ESMO 2014: Results of LUX-Lung 8, the Largest Prospective Trial to Compare EGFR TKIs in Patients with Relapsed/Refractory Squamous Cell Carcinoma of the Lung

Progression-free survival was statistically significantly better in patients treated with afatinib than in those treated with erlotinib

In the LUX-Lung 8, global, randomised, phase III study the progression-free survival (PFS) and disease control rate (DCR) were significantly better in patients with relapsed/refractorysquamous cell carcinoma of the lung treated with afatinib than in those treated with erlotinib. The study was presented by Prof. Glenwood Goss of the Division Of Medical Oncology, University of Ottawa, Ottawa, Canada during the Proffered Paper session on metastatic non-small cell lung cancer (NSCLC) at ESMO Congress 2014, in Madrid, Spain.

Squamous histology represents approximately 30% of NSCLC cases. Limited progress and therapeutic options exist for these patients in second-line setting. Targetable oncogenic alterations are limited and have not yet translated to a therapeutic paradigm. In addition, patients often have extensive comorbidities.

Erlotinib is the last drug approved (in 2005) based on efficacy vs placebo in second-/third-line setting. Survival benefit is confirmed in subset analysis of male, ever-smokers with squamous cell carcinoma.

Afatinib is an irreversible ErbB-family blocker that inhibits all kinase-active members (EGFR, HER2 and HER4). Proof of concept in squamous histology was observed in various trials in lung and head and neck cancer. It is approved in the major International Conference on Harmonisation of Technical Requirements for Registration of Pharmaceuticals for Human Use regions of USA, EU and Japan for the treatment of patients with NSCLC harbouring distinct types of epidermal growth factor receptor (EGFR)-activating mutations.

The LUX-Lung 8 study is a randomised, open-label, prospective phase III trial in patients with squamous cell carcinoma of the lung following failure of first-line chemotherapy. It compared afatinib with erlotinib, an epidermal growth factor receptor (EGFR) inhibitor.

Afatinib vs erlotinib in relapsed/refractory setting

ESMO Congress 2014 1222O LUX Lung 8 PFS

Progression-free survival by independent review in the LUX-Lung 8 study. © Glenwood Goss

Eligible patients with stage IIIB/IV squamous cell carcinoma of the lung and ECOG performance status 0 and 1 were randomised 1:1 to receive afatinib or erlotinib until disease progression. All patients had progressed after ≥4 cycles of platinum-based doublet chemotherapy and had not received prior EGFR tyrosine kinase inhibitors (EGFR TKI). Patients were stratified based on race (eastern Asian vs. other).

The trial was powered for PFS and overall survival (OS). The primary endpoint was PFS acoording to RECIST 1.1 criteria as assessed by independent radiological review (IRR). Secondary endpoints included overall survival (OS) planned at 632 events, objective response rate (ORR), DCR, safety and health-related quality of life.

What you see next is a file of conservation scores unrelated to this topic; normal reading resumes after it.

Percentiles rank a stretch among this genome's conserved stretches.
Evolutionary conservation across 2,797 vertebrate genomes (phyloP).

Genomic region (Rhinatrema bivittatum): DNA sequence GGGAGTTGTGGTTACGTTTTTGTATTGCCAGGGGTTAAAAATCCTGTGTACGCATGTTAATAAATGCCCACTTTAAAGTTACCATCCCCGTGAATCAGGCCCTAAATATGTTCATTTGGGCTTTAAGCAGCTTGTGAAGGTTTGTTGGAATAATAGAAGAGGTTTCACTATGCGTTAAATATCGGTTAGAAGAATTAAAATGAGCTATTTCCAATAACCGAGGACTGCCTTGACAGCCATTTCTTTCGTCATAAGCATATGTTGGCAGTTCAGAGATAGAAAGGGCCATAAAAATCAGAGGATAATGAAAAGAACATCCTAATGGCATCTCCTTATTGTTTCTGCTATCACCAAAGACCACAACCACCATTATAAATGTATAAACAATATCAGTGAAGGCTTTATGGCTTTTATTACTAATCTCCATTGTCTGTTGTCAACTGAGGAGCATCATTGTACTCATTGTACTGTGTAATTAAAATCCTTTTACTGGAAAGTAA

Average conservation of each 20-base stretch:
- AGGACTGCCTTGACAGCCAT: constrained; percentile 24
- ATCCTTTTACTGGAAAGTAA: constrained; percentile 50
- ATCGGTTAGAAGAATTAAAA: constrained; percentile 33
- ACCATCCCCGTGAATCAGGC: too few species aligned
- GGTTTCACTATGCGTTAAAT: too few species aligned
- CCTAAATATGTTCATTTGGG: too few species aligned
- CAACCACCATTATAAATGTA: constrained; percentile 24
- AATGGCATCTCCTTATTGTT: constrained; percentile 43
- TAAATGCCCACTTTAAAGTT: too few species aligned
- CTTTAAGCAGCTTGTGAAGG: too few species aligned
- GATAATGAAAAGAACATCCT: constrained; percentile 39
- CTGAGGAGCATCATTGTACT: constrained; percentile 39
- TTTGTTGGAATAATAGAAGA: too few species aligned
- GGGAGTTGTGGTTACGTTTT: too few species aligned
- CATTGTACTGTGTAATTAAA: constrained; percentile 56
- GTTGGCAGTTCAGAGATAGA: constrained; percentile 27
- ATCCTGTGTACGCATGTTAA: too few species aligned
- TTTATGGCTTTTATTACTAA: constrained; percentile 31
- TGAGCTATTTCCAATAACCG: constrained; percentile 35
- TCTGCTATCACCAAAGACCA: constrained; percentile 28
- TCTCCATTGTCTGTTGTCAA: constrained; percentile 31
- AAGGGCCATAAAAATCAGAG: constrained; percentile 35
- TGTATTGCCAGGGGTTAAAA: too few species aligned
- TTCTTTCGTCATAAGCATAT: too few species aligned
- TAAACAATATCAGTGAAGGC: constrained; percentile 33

An interim futility analysis was performed by an independent data monitoring committee and the trial was allowed to accrue to the planned 800 patients. Overall 795 patients were recruited between March 2012 and January 2014. Planned primary analysis was based on 414 PFS events by IRR in the first 669 patients randomised (afatinib = 335, erlotinib: 334) while recruitment was ongoing.  

Baseline characteristics were well balanced between arms. Median age was 65 years, 85% of patients were male; eastern Asian counted 22% of the study population; and never smokers 5%.

Median PFS was significantly higher for afatinib than erlotinib, both by IRR (2.4 vs 1.9 months; p=0.0427) and investigator review (2.7 vs 1.9 months; p=0.0053).

ESMO Congress 2014 1222O LUX Lung 8 objective response

Objective response by independent review in the LUX-Lung 8 study. © Glenwood Goss

The ORR was 4.8% vs. 3.0% (p=0.233), but DCR (45.7% vs 36.8%; p=0.020) was significantly higher with afatinib vs erlotinib.

Overall adverse event profile was comparable and consistent with the mechanistic profile of EGFR inhibition (patients with ≥ grade 3 adverse events: 50.2% and 49.1% for afatinib and erlotinib with higher incidence of drug-related ≥ grade 3 diarrhoea (9.7% vs 2.4%) and grade 3 stomatitis (3.3% vs 0.0%) with afatinib and higher incidence of grade 3 rash/acne with erlotinib (5.5% vs 9.0%).


The authors concluded that LUX-Lung 8 is the largest prospective trial to compare EGFR TKIs in patients with relapsed/refractory squamous cell carcinoma of the lung. The PFS was statistically significantly better for afatinib than erlotinib. Tumour shrinkage was greater, response rate higher, and disease control rate significantly higher in the afatinib arm compared to the erlotinib arm. Overall adverse event profile was consistent with mechanistic profile of EGFR inhibition and was manageable. Patient-reported outcomes favoured afatinib versus erlotinib. The OS data are awaited.

Dr Pasi Janne, in his discussion entitled “Who should be treated with EGFR TKI”, said that the clinical implications of LUX-Lung 8 study are marginal benefit of afatinib over erlotinib and increased toxicity. EGFR-inhibitors are used less (if at all) in squamous cell lung cancer, chemotherapy is generally more effective in this disease and more than 99% of EGFR mutations actually occur in adenocarcinoma. New therapies are emerging for squamous cell cancer in particular anti-PD 1, anti-PD-L1 and anti-PD-L2 inhibitors.


The study was sponsored by Boehringer Ingelheim.